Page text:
McDonald’s CEO Chris Kempczinski defended the company’s new ownership standards, saying they’re important to ensure the company has top franchisees./Photo by Jonathan Maze
McDonald’s this year revealed tougher new standards for franchisees to renew their restaurants, a massive change that has ignited a firestorm among operators and could lead its largest independent franchise association to take a vote of no confidence in management.
On Tuesday, however, McDonald’s CEO Chris Kempczinski said this is the best time to put new standards in place, given high demand among franchisees for the chain’s restaurants, and that such standards are important to keep the company on top.
He also suggested that any “concerns” about the standards would come from those owners who are “maybe not one of our stronger performing franchisees.”
“Everything we’ve announced, if you are a strong performing franchisee, you’re going to be excited about this because what it means is that you’re going to continue to have the opportunity to grow and you’re going to have stability around your equity,” he told investors. “I think where there is concern is if you are maybe not one of our stronger performing franchisees. Some of the announcements that the team made probably does raise your concern.”
McDonald’s revealed the tougher standards in June, which will make it harder for franchisees to get approval when their franchise agreement comes up for renewal while also toughening standards for children and spouses of operators to get locations.
McDonald’s has argued that the standards are needed to ensure that only the best operators remain as it prepared to bring new franchisees in through its previously announced, $250 million initiative to bring a diverse set of new operators into the system.
Franchisee reaction was swift. The National Black McDonald’s Operators Association approved a “vote of no confidence” in company management. The vast majority of franchisees in a National Owners Association—the larger independent operators association—wanted that group to take a similar vote in a survey earlier this month. One franchisee privately called it an “absolute declaration of war on owners.”
The vast majority of franchisees in that survey, completed by more than 600 operators, opposed the provisions in the standards changes.
In his comments, Kempczinski explained the need for the standards, and said that the best time to take a step like this is when things are going well. McDonald’s sales have been on a strong run in recent years, interrupted only by the worst of the pandemic, and profits for franchisees are high despite high labor and food costs.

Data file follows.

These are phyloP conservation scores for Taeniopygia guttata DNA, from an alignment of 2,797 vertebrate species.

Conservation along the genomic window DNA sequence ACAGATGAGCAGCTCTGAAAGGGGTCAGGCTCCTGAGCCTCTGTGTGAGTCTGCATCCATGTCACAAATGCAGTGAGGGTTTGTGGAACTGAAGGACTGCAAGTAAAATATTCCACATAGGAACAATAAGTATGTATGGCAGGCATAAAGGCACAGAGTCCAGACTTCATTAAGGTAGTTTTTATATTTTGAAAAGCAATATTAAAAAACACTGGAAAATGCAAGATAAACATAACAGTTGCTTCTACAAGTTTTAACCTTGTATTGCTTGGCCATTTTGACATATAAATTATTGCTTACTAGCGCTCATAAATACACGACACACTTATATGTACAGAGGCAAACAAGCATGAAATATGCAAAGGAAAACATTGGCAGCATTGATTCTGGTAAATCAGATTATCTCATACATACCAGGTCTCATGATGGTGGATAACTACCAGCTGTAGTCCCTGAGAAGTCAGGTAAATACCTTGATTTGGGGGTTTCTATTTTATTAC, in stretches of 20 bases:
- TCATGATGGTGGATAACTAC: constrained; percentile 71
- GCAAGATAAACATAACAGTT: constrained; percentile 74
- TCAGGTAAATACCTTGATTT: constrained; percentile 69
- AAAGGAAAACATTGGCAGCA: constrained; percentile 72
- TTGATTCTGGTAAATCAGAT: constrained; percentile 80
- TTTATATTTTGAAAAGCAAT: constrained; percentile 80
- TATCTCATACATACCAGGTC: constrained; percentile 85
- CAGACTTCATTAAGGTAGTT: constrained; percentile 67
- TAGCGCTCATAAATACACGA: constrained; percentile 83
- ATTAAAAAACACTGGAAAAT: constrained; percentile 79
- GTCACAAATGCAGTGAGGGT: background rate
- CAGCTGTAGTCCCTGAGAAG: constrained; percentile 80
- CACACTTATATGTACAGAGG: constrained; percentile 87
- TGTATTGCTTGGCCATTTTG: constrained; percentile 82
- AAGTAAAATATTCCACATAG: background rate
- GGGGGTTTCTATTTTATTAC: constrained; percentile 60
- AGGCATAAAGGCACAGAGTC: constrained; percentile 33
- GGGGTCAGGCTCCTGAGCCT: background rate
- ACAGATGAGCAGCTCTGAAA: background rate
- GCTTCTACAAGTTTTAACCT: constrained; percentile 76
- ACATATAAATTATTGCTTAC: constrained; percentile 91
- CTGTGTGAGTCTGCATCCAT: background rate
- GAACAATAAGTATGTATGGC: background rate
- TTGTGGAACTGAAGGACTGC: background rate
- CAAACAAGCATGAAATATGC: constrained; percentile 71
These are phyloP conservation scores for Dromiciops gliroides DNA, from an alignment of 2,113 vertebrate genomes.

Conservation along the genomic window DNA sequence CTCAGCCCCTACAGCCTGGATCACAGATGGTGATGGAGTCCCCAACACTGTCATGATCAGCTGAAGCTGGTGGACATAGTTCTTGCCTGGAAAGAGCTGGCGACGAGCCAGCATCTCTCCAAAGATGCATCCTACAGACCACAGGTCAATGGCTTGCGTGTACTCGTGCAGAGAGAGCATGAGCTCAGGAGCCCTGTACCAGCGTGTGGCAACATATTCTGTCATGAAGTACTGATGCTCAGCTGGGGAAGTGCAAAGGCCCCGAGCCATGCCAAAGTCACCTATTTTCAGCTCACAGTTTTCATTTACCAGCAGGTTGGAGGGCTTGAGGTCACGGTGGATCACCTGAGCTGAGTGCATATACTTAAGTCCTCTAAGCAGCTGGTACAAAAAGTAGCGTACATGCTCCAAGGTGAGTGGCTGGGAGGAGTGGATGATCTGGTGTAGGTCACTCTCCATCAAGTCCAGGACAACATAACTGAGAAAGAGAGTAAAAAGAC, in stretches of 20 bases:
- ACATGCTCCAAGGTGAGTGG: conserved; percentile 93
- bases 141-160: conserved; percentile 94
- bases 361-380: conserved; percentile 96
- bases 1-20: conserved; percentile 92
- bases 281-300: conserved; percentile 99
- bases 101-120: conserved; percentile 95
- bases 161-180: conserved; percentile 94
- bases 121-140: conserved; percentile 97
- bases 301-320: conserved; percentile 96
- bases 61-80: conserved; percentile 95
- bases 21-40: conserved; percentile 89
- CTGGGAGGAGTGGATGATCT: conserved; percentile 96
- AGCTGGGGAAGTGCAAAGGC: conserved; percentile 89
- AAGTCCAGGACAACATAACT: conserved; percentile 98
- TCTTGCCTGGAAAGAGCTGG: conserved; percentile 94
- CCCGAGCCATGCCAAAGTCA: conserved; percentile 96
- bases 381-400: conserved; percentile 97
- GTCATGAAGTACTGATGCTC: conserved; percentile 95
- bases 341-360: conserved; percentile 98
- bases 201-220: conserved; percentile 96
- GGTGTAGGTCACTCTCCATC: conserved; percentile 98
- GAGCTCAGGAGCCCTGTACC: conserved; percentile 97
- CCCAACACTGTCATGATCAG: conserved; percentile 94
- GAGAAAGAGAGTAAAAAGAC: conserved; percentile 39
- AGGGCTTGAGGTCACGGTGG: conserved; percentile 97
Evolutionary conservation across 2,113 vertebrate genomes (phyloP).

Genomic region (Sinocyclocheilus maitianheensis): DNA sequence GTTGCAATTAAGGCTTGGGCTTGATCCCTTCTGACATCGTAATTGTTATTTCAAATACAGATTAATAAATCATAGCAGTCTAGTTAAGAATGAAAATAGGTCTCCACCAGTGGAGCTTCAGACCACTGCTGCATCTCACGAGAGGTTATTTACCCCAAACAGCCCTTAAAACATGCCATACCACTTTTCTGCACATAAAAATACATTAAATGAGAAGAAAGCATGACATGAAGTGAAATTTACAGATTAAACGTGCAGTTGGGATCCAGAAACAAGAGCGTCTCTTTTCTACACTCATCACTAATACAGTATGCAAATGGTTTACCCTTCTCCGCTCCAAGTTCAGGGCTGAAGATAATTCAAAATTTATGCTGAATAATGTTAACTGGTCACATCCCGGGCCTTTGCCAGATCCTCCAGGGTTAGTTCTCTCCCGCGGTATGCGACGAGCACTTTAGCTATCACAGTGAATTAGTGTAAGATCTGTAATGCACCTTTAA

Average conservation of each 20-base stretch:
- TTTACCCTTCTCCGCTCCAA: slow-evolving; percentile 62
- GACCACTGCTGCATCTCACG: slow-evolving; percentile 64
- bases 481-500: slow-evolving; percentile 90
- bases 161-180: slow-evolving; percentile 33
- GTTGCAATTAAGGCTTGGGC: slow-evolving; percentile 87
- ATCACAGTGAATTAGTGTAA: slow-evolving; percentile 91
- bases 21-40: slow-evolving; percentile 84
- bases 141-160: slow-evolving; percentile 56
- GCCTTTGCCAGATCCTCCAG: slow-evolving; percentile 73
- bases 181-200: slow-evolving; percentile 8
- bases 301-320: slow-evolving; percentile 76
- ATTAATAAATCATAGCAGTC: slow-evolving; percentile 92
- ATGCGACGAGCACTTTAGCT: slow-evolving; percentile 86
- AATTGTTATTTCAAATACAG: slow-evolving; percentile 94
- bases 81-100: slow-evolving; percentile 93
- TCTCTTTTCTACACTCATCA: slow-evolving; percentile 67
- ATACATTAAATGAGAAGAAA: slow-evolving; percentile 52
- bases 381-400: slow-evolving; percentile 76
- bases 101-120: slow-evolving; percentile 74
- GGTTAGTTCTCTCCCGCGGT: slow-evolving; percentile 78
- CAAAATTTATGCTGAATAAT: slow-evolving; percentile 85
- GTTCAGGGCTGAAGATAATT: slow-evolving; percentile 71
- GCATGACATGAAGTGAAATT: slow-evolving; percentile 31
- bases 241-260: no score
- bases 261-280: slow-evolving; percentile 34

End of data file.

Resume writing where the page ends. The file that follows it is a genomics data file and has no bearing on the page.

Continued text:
While 13% of the chain’s franchise locations were sold last year—a record for the chain—demand to buy those locations remains even stronger. Valuations for the company’s restaurants are “between 8 and 10” times EBITDA, or earnings before interest, taxes, depreciation and amortization, Kempczinski said.
One of the most notable buyers of the chain’s restaurants has been McDonald’s itself, which has used its “right of first refusal” more aggressively than it has in years, if not ever. The company also recently acquired one of its most prominent franchisees, the 60-unit Caspers Company, headed by Blake Casper, who helped found the National Owners Association.
“I would say they’re taking advantage of the strong health of the business to get multiples of 8 to 10x when they’re selling, which is the best that we’ve seen in anybody’s recent memory,” Kempczinski said. “So there are some people taking money off the table right now, but they’re doing it at incredibly strong multiples.”
That position is a strong one to be in for a franchise, he said. “Everything we announced is about, for us, continuing to make sure that we are going to be the best place for the best franchisees,” he said. “You only get to make those announcements in my view when you’re doing it from a position of strength.
“And that’s what we’ve got in the U.S. right now, earned over the last several years through our performance.”
Kempczinski said that all the announcements the company has made have been aimed at ensuring it has “the best franchisees in our industry.”
“Our aspiration at McDonald’s—frankly, one of the things we pride ourselves on—we absolutely believe that we’re the best franchisor in our industry,” Kempczinski said. “And we think we’ve demonstrated that over the last 70-plus years. You only get to say that if you continue to have the best franchisees. And the moves that the team announced in the U.S. are designed to ensure we continue to have the best franchisees in our industry, which then makes us the best franchisor.”
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